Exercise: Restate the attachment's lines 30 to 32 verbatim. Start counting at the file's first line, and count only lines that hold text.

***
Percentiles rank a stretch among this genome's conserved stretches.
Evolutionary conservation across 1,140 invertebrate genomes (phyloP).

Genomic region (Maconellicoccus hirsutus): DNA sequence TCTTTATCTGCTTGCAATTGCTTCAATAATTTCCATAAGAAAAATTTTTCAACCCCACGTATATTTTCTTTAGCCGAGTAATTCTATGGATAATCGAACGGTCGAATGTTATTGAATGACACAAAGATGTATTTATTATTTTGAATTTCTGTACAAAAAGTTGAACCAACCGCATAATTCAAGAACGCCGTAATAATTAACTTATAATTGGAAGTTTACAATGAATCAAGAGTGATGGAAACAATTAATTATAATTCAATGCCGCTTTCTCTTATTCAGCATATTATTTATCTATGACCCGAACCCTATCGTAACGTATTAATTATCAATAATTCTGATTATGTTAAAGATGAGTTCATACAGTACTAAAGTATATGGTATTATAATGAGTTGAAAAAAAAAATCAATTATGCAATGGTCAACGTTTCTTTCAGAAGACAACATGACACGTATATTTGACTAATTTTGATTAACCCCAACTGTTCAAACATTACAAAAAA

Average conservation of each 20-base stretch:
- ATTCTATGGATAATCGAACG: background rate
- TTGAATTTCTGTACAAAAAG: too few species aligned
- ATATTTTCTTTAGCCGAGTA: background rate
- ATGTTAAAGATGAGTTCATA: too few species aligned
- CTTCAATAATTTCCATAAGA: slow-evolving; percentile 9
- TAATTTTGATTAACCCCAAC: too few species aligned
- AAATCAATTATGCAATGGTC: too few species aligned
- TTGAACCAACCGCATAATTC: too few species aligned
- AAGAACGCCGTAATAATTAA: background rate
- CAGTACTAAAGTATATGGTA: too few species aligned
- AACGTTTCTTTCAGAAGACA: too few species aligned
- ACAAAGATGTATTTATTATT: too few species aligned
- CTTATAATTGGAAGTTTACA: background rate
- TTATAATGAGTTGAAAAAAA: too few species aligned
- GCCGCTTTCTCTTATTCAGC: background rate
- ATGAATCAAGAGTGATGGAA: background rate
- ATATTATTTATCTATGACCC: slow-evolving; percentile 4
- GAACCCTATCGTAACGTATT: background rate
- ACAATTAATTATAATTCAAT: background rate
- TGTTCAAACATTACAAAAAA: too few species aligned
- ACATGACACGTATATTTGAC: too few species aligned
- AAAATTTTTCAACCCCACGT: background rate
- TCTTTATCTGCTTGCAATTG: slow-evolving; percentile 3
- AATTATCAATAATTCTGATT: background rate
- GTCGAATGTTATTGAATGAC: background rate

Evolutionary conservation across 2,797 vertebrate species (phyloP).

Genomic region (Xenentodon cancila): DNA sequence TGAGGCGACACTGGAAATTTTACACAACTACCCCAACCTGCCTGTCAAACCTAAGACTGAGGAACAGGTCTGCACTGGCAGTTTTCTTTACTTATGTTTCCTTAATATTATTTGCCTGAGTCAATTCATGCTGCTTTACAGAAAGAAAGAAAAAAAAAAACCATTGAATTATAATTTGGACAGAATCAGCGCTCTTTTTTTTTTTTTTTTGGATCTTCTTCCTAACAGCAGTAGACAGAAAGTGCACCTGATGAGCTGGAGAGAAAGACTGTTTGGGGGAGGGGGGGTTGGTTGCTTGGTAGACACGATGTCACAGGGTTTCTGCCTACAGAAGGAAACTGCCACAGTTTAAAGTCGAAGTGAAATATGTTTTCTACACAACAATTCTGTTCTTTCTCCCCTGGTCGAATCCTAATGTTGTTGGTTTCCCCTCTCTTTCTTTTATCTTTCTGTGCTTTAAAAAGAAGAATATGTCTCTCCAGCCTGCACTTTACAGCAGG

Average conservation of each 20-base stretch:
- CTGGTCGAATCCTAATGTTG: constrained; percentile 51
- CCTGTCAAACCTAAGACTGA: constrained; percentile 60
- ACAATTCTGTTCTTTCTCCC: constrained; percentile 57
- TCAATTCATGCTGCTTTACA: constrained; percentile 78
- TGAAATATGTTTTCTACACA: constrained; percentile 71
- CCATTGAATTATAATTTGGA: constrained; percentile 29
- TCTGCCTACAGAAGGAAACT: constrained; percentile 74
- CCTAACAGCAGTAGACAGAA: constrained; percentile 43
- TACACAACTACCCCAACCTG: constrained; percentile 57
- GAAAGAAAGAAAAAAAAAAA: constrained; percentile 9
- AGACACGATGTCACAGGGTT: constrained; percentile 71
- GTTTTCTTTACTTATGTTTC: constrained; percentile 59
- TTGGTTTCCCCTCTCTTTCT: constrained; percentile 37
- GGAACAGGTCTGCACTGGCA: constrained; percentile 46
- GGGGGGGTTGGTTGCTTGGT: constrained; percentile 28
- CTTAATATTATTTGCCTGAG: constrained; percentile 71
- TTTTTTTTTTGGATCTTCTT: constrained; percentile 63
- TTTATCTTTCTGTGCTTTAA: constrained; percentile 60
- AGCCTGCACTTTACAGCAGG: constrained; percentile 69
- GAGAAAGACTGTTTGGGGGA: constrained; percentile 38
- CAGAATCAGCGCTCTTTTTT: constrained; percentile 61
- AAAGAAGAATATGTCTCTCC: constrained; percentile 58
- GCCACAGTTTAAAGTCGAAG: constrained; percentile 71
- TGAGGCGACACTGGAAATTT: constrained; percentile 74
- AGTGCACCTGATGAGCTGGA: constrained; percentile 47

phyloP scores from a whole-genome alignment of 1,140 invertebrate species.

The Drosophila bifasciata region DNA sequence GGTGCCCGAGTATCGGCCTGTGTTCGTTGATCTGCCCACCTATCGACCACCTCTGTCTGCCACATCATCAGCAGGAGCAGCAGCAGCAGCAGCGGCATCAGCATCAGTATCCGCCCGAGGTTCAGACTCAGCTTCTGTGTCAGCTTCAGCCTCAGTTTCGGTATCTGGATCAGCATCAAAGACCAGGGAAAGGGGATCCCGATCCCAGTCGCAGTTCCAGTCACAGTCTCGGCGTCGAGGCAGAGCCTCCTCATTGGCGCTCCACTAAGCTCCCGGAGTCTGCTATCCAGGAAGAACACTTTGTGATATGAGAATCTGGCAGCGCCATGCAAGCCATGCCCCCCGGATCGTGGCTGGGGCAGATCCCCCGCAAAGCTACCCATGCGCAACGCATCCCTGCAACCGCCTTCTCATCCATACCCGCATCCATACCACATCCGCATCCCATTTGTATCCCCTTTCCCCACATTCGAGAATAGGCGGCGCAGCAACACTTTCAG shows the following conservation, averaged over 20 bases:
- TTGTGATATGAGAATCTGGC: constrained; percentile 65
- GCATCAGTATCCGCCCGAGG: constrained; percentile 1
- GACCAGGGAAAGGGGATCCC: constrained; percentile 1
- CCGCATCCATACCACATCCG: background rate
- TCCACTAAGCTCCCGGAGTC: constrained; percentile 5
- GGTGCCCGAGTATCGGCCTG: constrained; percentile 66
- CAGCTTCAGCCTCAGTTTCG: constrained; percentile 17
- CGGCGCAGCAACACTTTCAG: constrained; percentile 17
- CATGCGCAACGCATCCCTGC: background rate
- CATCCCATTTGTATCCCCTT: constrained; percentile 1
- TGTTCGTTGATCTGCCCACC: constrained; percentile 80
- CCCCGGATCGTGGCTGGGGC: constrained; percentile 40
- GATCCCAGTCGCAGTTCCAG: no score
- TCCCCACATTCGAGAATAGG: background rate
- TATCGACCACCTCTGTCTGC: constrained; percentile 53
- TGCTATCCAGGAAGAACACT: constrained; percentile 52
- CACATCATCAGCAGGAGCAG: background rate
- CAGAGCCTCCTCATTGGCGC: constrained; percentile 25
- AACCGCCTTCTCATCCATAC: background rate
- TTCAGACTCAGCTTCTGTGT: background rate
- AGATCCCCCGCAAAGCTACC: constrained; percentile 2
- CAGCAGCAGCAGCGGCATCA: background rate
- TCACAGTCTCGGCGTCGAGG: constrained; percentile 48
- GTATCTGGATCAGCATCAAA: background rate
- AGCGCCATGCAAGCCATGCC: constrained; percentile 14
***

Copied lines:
Evolutionary conservation across 2,797 vertebrate species (phyloP).

Genomic region (Xenentodon cancila): DNA sequence TGAGGCGACACTGGAAATTTTACACAACTACCCCAACCTGCCTGTCAAACCTAAGACTGAGGAACAGGTCTGCACTGGCAGTTTTCTTTACTTATGTTTCCTTAATATTATTTGCCTGAGTCAATTCATGCTGCTTTACAGAAAGAAAGAAAAAAAAAAACCATTGAATTATAATTTGGACAGAATCAGCGCTCTTTTTTTTTTTTTTTTGGATCTTCTTCCTAACAGCAGTAGACAGAAAGTGCACCTGATGAGCTGGAGAGAAAGACTGTTTGGGGGAGGGGGGGTTGGTTGCTTGGTAGACACGATGTCACAGGGTTTCTGCCTACAGAAGGAAACTGCCACAGTTTAAAGTCGAAGTGAAATATGTTTTCTACACAACAATTCTGTTCTTTCTCCCCTGGTCGAATCCTAATGTTGTTGGTTTCCCCTCTCTTTCTTTTATCTTTCTGTGCTTTAAAAAGAAGAATATGTCTCTCCAGCCTGCACTTTACAGCAGG

Average conservation of each 20-base stretch: